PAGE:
Wonderfully said. I too am often puzzled to hear people I respect speak on the huge differences between humans and other animals, especially when it comes to things like emotion and familial relationships. It seems so amazingly unscientific to raise our species on a pedestal, where all ‘below’ are unthinking, unfeeling, beasts.

  10. Posted August 16, 2012 at 10:08 am | Permalink

    I don’t know how anyone can deny animals’ feelings.

    The other night, I had to kill a copperhead in front of my townhome. I really didn’t want to and did try to get it to go away.

    When I finally came out with a shovel it was very obvious the snake was frightened. It was under a car at the curb, not defensive. I don’t know how anyone could deny it. I felt terrible about killing it but I have a young child and a dog (and many neighbors) that could have been injured if it stuck around. I’ll always remember how it looked before it died.

    • Posted August 16, 2012 at 11:36 am | Permalink

      If this situation happens again you could ask someone to come move it, a local herpetologist for example.

      • Posted August 16, 2012 at 8:58 pm | Permalink

        Sadly, didn’t have time. It was evening and I was worried the snake would hide somewhere. In hindsight maybe I could have gotten it into a container, but I didn’t see any way to do that then. I did try to move it with a stick, but it squirmed away.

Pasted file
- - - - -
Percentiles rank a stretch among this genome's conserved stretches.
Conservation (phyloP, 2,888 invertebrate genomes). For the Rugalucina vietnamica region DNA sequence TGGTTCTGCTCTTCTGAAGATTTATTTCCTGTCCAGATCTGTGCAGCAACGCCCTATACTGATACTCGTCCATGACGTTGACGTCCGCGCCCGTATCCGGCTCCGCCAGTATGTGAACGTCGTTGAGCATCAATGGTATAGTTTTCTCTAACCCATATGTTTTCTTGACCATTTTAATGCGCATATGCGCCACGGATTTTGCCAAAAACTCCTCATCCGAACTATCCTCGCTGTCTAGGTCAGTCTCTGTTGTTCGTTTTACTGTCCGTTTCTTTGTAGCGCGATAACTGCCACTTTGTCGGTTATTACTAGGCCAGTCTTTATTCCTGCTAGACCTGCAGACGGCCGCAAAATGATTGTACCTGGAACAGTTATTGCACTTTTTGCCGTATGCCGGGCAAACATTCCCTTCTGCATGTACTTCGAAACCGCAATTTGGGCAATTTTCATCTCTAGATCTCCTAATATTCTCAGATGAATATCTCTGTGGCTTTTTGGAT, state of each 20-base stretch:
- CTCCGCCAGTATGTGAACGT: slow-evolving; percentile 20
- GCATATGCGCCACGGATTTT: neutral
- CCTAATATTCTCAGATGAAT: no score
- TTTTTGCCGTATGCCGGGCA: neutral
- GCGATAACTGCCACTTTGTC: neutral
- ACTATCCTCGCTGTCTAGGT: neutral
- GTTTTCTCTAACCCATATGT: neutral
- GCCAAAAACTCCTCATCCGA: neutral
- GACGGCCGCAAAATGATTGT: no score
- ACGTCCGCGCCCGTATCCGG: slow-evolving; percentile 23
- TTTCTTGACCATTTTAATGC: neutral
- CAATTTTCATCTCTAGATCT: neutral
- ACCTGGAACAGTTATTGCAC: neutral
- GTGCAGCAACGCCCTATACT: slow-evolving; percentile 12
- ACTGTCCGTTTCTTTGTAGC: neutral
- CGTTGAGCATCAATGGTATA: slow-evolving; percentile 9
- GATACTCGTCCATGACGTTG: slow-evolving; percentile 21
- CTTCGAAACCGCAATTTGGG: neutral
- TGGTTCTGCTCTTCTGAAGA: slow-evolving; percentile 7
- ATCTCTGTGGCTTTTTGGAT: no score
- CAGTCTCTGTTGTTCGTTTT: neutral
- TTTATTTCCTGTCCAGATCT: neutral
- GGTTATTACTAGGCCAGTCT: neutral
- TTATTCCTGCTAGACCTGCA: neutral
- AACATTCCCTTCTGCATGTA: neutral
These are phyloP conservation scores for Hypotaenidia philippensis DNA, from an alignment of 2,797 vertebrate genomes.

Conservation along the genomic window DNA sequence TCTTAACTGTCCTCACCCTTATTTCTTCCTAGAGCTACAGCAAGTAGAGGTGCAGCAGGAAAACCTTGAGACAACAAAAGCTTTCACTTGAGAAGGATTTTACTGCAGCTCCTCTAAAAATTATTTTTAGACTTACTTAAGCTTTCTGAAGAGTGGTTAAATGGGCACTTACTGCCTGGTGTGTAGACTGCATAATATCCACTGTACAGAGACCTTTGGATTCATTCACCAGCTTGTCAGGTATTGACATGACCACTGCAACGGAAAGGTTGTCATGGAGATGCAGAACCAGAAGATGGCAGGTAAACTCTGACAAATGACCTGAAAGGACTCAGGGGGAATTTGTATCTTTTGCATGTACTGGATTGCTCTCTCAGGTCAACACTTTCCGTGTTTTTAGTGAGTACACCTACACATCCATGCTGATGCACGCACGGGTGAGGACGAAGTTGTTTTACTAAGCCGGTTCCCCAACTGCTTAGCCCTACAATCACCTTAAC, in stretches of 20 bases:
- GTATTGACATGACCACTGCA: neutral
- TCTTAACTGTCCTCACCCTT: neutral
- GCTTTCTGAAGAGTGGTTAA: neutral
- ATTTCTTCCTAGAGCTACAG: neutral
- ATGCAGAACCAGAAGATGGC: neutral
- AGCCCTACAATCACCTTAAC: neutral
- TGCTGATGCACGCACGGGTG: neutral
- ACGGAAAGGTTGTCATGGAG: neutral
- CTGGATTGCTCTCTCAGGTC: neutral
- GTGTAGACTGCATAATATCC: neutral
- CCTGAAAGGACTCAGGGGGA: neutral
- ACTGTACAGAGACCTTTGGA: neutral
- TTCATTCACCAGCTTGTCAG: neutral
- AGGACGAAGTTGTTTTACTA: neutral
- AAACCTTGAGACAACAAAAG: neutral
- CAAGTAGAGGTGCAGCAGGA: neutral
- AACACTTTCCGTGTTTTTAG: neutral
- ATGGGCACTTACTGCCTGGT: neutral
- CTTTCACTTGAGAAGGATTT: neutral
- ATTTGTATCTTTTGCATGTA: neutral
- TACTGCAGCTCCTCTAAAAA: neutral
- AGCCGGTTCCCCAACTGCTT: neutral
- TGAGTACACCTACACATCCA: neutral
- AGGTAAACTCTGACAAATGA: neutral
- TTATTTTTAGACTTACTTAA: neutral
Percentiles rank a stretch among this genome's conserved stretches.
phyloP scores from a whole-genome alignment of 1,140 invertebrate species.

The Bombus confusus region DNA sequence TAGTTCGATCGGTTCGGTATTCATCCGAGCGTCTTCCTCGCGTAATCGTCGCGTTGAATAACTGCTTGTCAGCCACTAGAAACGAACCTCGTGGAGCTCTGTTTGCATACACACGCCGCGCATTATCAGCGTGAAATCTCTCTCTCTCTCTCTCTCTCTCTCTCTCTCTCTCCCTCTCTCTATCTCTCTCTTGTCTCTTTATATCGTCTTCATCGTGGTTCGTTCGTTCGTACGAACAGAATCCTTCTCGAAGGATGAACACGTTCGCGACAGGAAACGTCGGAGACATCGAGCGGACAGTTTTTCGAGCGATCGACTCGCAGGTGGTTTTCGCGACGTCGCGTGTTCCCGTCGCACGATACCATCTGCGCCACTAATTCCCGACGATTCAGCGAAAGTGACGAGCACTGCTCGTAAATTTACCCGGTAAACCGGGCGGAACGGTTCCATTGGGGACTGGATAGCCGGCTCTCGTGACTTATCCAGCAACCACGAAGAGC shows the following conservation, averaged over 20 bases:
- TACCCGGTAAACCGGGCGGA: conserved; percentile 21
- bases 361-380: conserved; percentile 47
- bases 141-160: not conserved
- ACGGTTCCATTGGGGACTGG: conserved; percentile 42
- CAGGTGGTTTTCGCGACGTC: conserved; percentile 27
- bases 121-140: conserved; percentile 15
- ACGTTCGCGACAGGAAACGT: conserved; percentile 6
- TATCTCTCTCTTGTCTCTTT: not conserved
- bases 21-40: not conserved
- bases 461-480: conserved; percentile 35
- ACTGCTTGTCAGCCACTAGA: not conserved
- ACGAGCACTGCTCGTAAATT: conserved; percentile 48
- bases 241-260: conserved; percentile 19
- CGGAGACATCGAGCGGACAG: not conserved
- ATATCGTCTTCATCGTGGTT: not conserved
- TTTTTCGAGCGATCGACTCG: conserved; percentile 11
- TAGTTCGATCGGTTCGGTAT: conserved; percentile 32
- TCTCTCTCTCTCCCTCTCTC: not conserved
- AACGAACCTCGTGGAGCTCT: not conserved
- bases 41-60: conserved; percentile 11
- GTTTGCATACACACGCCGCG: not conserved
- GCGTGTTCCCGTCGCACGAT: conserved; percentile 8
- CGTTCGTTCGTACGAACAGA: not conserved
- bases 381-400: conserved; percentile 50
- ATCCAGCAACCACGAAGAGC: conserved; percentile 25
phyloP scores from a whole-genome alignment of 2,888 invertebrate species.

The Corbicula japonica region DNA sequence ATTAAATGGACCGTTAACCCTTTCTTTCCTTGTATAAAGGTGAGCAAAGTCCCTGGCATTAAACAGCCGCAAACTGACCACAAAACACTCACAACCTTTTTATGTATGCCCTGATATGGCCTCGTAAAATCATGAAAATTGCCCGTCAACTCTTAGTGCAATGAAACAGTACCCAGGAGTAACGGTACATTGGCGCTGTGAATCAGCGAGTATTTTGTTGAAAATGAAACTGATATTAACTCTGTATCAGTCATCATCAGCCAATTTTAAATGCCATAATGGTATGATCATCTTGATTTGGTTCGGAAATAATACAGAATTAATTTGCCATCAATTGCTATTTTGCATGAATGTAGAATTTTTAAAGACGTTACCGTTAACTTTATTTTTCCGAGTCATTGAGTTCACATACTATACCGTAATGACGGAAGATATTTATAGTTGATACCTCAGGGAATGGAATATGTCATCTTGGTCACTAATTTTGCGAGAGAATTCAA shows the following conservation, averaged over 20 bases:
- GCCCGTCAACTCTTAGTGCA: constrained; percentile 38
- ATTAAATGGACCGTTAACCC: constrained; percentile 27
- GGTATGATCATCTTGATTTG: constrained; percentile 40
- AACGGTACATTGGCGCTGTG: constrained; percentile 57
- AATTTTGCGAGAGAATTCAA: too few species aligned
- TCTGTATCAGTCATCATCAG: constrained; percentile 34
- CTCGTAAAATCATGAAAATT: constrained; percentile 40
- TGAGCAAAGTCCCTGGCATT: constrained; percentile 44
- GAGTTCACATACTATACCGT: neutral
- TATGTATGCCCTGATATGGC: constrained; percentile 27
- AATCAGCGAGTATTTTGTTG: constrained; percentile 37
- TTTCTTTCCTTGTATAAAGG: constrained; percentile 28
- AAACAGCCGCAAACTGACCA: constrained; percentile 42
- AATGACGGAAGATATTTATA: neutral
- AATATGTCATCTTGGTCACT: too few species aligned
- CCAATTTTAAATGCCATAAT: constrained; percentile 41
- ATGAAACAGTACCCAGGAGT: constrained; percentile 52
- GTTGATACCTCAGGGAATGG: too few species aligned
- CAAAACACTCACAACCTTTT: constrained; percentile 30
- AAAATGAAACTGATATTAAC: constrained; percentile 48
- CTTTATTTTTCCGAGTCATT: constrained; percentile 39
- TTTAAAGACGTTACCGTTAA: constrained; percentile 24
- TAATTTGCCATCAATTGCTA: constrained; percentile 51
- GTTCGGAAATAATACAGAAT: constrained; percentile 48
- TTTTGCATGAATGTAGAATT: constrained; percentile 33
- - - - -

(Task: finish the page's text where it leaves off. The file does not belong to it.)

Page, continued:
• Posted August 16, 2012 at 9:59 pm | Permalink

          Understandable, and moving it yourself in the dark would have been pretty risky.

    • normw
      Posted August 16, 2012 at 2:23 pm | Permalink

      You sound like the kind of person I would like in my neighbourhood.

  11. Gregory Kusnick
    Posted August 16, 2012 at 10:27 am | Permalink

    One thing that does, I think, set us somewhat apart from other animals is our ability to think in the subjunctive. When we grieve for missing loved ones, we’re not just thinking about the good times we had together; we’re also thinking about the good times we might have had but now won’t. This sense of lost possibilities adds an especially poignant edge to our emotions.